The Federal Aviation Administration (FAA) is considering getting rid of a ban on using electronic devices when an aircraft is below 10,000 feet. According to this PDF file from the U.S. Department of Transportation, the agency has announced a "request for comments" about the issue from the public and experts.
The rule was put in place to keep electronic devices used by passengers from interfering with sensitive aircraft instruments. But many experts say that the science behind the rule is false and that most electronic devices such as laptops, cellphones, and hand-held entertainment devices (like gaming devices) do not interfere with the aforementioned equipment. From the PDF:
"The FAA seeks comments on current policy, guidance, and procedures that aircraft operators (ranging from pilots of general aviation aircraft up to and including air carrier certificate holders at the major airlines) use when determining if passenger use of portable electronic devices (PEDs) may be allowed during any phase of flight on their aircraft. Current FAA regulations generally prohibit the use of all PEDs during flight, with the exception of portable voice recorders, hearing aids, heart pacemakers, and electric shavers. These regulations also provide an exception for any other PED that the aircraft operator has determined will not cause interference with the navigation or communication systems on the aircraft. To better effectuate the safety purposes of these regulations, this notice requests comments about key areas of policy and guidance that are used by aircraft operators when making these determinations.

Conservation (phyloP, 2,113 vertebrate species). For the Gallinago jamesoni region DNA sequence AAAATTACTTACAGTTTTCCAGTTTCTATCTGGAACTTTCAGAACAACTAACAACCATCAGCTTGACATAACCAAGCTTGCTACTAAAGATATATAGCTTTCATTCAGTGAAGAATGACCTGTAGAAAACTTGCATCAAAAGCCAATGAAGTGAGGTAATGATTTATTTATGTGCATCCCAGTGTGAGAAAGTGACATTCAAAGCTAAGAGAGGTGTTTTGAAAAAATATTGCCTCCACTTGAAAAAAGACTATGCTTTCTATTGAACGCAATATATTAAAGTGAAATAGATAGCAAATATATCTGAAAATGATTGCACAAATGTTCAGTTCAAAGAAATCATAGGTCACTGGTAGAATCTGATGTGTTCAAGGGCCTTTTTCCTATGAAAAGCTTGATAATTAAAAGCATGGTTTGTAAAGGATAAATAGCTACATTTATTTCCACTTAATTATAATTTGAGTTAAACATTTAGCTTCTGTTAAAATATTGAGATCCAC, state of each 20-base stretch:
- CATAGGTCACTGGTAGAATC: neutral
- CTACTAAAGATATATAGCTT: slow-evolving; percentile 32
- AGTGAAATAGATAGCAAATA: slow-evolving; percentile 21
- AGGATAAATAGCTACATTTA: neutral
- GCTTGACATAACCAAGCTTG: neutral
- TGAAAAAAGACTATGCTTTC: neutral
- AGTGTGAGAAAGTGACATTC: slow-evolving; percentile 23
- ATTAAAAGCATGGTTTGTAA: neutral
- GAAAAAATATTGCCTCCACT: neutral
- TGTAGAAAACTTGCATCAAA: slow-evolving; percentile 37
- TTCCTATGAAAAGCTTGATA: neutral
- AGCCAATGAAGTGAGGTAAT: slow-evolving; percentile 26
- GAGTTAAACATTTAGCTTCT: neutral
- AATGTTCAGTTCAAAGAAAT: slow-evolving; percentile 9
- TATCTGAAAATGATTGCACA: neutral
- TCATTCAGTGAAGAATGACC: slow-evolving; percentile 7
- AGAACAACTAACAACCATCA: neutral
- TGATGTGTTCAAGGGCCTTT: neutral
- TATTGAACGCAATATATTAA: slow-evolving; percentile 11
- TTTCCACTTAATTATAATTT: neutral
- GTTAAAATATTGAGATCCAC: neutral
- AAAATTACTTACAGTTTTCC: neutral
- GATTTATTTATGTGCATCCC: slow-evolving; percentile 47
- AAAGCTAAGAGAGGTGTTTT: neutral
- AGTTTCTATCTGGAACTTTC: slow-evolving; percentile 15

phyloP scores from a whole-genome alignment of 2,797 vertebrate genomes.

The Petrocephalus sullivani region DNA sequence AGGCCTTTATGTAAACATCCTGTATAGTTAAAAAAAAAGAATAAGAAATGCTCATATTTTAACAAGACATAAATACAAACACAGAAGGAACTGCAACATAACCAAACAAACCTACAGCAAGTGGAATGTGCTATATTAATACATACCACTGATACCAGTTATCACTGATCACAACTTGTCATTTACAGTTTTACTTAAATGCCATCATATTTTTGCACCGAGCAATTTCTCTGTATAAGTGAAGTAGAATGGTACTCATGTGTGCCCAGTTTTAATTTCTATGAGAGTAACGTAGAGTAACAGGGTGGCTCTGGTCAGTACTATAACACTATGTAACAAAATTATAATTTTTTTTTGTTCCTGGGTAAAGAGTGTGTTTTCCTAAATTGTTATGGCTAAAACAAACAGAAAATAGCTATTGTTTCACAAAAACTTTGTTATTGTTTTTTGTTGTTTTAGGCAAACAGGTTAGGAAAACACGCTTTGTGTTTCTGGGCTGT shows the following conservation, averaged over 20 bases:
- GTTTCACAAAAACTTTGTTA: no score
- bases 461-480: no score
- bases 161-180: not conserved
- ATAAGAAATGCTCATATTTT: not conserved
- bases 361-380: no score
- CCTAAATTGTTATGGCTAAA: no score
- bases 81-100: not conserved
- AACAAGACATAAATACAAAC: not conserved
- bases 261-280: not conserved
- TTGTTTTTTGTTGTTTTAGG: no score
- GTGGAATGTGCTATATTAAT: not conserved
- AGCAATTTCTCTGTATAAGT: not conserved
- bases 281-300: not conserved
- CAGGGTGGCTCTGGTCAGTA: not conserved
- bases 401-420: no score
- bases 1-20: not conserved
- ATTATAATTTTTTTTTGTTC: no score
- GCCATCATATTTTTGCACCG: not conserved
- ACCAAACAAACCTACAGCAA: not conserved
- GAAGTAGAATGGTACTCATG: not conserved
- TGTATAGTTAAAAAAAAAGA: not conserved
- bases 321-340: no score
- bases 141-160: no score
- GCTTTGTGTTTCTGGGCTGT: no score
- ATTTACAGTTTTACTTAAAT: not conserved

It also requests comments about other technical challenges for addressing the problems associated with determining if and when PEDs can be used. The desired outcome of this solicitation is to have sufficient information to allow operators to better assess whether more widespread use of PEDs during flight is appropriate, while maintaining the highest levels of safety to passengers and aircraft. The Agency stresses that the existing regulations allow the operator to authorize the use of PEDs, and that no specific FAA approval is required.
The aircraft operator is responsible for assuring that the interference from PEDs does not pose a flight risk. Once all the comments have been collected, the FAA intends to establish an Aviation Rulemaking Committee (ARC) to review the comments and provide recommendations that might permit the more widespread use of PEDs during flight while maintaining the highest levels of safety for the passengers and aircraft."
The announcement goes on to say that the FAA will work closely with the FCC and with airlines to "explore broader use of PEDS in flight." To put your two cents in, email PEDcomment@faa.gov or visit the Federal eRulemaking Portal (www.regulations.gov) and "follow the online instructions for sending your comments electronically."